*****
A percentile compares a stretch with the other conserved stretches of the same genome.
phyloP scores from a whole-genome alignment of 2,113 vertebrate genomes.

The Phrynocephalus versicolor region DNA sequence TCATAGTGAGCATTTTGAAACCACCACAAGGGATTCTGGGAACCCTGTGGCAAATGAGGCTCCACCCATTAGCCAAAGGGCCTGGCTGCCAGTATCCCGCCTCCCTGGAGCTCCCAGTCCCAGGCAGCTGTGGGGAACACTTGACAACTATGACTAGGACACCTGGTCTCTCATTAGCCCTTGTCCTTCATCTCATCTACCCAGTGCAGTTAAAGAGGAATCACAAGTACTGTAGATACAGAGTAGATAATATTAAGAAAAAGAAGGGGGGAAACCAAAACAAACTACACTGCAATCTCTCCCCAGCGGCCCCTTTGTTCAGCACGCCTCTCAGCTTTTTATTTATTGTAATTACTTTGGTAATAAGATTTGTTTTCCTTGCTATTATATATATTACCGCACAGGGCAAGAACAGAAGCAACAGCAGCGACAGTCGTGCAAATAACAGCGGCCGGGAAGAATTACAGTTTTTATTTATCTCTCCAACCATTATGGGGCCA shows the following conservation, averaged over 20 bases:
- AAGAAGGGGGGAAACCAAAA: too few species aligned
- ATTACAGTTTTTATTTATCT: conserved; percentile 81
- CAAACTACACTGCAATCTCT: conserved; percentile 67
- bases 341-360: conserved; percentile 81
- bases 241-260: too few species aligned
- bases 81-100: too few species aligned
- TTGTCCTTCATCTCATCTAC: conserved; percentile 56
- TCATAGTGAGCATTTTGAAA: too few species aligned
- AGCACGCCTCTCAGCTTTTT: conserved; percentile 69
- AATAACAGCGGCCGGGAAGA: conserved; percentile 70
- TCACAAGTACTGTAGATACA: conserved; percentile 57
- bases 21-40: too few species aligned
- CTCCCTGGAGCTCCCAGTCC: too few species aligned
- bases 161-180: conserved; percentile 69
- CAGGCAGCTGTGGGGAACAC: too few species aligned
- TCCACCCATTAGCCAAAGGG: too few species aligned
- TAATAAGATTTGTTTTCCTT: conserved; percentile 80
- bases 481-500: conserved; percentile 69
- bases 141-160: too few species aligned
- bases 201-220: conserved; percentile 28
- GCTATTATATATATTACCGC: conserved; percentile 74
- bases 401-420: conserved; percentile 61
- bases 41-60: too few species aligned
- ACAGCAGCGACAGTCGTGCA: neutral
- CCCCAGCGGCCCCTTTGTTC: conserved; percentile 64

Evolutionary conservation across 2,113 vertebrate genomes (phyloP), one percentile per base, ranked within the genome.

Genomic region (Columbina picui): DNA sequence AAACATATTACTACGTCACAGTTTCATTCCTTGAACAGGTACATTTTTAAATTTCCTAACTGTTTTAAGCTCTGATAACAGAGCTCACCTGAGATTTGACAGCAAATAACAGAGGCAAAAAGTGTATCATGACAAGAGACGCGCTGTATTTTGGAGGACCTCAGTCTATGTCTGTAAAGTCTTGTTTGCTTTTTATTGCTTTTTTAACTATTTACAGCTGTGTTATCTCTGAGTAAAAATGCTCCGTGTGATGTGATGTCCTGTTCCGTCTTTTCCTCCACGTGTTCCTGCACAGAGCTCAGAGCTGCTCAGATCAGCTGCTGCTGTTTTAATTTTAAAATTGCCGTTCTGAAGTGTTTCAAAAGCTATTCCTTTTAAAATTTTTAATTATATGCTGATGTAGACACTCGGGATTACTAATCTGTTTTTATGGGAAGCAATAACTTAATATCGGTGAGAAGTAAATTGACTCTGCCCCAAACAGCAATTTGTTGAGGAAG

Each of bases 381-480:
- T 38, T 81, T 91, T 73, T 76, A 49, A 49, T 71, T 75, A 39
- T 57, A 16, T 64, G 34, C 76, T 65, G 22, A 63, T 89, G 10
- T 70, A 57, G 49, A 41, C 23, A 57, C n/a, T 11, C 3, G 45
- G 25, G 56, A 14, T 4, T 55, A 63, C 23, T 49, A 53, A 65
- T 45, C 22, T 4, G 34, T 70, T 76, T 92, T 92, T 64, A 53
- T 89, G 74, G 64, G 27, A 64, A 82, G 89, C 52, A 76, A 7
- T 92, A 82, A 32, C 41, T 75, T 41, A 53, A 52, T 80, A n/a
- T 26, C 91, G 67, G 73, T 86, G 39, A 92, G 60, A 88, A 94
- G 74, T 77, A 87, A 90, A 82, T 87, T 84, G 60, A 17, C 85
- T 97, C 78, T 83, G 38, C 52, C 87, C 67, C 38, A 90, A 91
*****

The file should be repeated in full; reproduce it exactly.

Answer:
A percentile compares a stretch with the other conserved stretches of the same genome.
phyloP scores from a whole-genome alignment of 2,113 vertebrate genomes.

The Phrynocephalus versicolor region DNA sequence TCATAGTGAGCATTTTGAAACCACCACAAGGGATTCTGGGAACCCTGTGGCAAATGAGGCTCCACCCATTAGCCAAAGGGCCTGGCTGCCAGTATCCCGCCTCCCTGGAGCTCCCAGTCCCAGGCAGCTGTGGGGAACACTTGACAACTATGACTAGGACACCTGGTCTCTCATTAGCCCTTGTCCTTCATCTCATCTACCCAGTGCAGTTAAAGAGGAATCACAAGTACTGTAGATACAGAGTAGATAATATTAAGAAAAAGAAGGGGGGAAACCAAAACAAACTACACTGCAATCTCTCCCCAGCGGCCCCTTTGTTCAGCACGCCTCTCAGCTTTTTATTTATTGTAATTACTTTGGTAATAAGATTTGTTTTCCTTGCTATTATATATATTACCGCACAGGGCAAGAACAGAAGCAACAGCAGCGACAGTCGTGCAAATAACAGCGGCCGGGAAGAATTACAGTTTTTATTTATCTCTCCAACCATTATGGGGCCA shows the following conservation, averaged over 20 bases:
- AAGAAGGGGGGAAACCAAAA: too few species aligned
- ATTACAGTTTTTATTTATCT: conserved; percentile 81
- CAAACTACACTGCAATCTCT: conserved; percentile 67
- bases 341-360: conserved; percentile 81
- bases 241-260: too few species aligned
- bases 81-100: too few species aligned
- TTGTCCTTCATCTCATCTAC: conserved; percentile 56
- TCATAGTGAGCATTTTGAAA: too few species aligned
- AGCACGCCTCTCAGCTTTTT: conserved; percentile 69
- AATAACAGCGGCCGGGAAGA: conserved; percentile 70
- TCACAAGTACTGTAGATACA: conserved; percentile 57
- bases 21-40: too few species aligned
- CTCCCTGGAGCTCCCAGTCC: too few species aligned
- bases 161-180: conserved; percentile 69
- CAGGCAGCTGTGGGGAACAC: too few species aligned
- TCCACCCATTAGCCAAAGGG: too few species aligned
- TAATAAGATTTGTTTTCCTT: conserved; percentile 80
- bases 481-500: conserved; percentile 69
- bases 141-160: too few species aligned
- bases 201-220: conserved; percentile 28
- GCTATTATATATATTACCGC: conserved; percentile 74
- bases 401-420: conserved; percentile 61
- bases 41-60: too few species aligned
- ACAGCAGCGACAGTCGTGCA: neutral
- CCCCAGCGGCCCCTTTGTTC: conserved; percentile 64

Evolutionary conservation across 2,113 vertebrate genomes (phyloP), one percentile per base, ranked within the genome.

Genomic region (Columbina picui): DNA sequence AAACATATTACTACGTCACAGTTTCATTCCTTGAACAGGTACATTTTTAAATTTCCTAACTGTTTTAAGCTCTGATAACAGAGCTCACCTGAGATTTGACAGCAAATAACAGAGGCAAAAAGTGTATCATGACAAGAGACGCGCTGTATTTTGGAGGACCTCAGTCTATGTCTGTAAAGTCTTGTTTGCTTTTTATTGCTTTTTTAACTATTTACAGCTGTGTTATCTCTGAGTAAAAATGCTCCGTGTGATGTGATGTCCTGTTCCGTCTTTTCCTCCACGTGTTCCTGCACAGAGCTCAGAGCTGCTCAGATCAGCTGCTGCTGTTTTAATTTTAAAATTGCCGTTCTGAAGTGTTTCAAAAGCTATTCCTTTTAAAATTTTTAATTATATGCTGATGTAGACACTCGGGATTACTAATCTGTTTTTATGGGAAGCAATAACTTAATATCGGTGAGAAGTAAATTGACTCTGCCCCAAACAGCAATTTGTTGAGGAAG

Each of bases 381-480:
- T 38, T 81, T 91, T 73, T 76, A 49, A 49, T 71, T 75, A 39
- T 57, A 16, T 64, G 34, C 76, T 65, G 22, A 63, T 89, G 10
- T 70, A 57, G 49, A 41, C 23, A 57, C n/a, T 11, C 3, G 45
- G 25, G 56, A 14, T 4, T 55, A 63, C 23, T 49, A 53, A 65
- T 45, C 22, T 4, G 34, T 70, T 76, T 92, T 92, T 64, A 53
- T 89, G 74, G 64, G 27, A 64, A 82, G 89, C 52, A 76, A 7
- T 92, A 82, A 32, C 41, T 75, T 41, A 53, A 52, T 80, A n/a
- T 26, C 91, G 67, G 73, T 86, G 39, A 92, G 60, A 88, A 94
- G 74, T 77, A 87, A 90, A 82, T 87, T 84, G 60, A 17, C 85
- T 97, C 78, T 83, G 38, C 52, C 87, C 67, C 38, A 90, A 91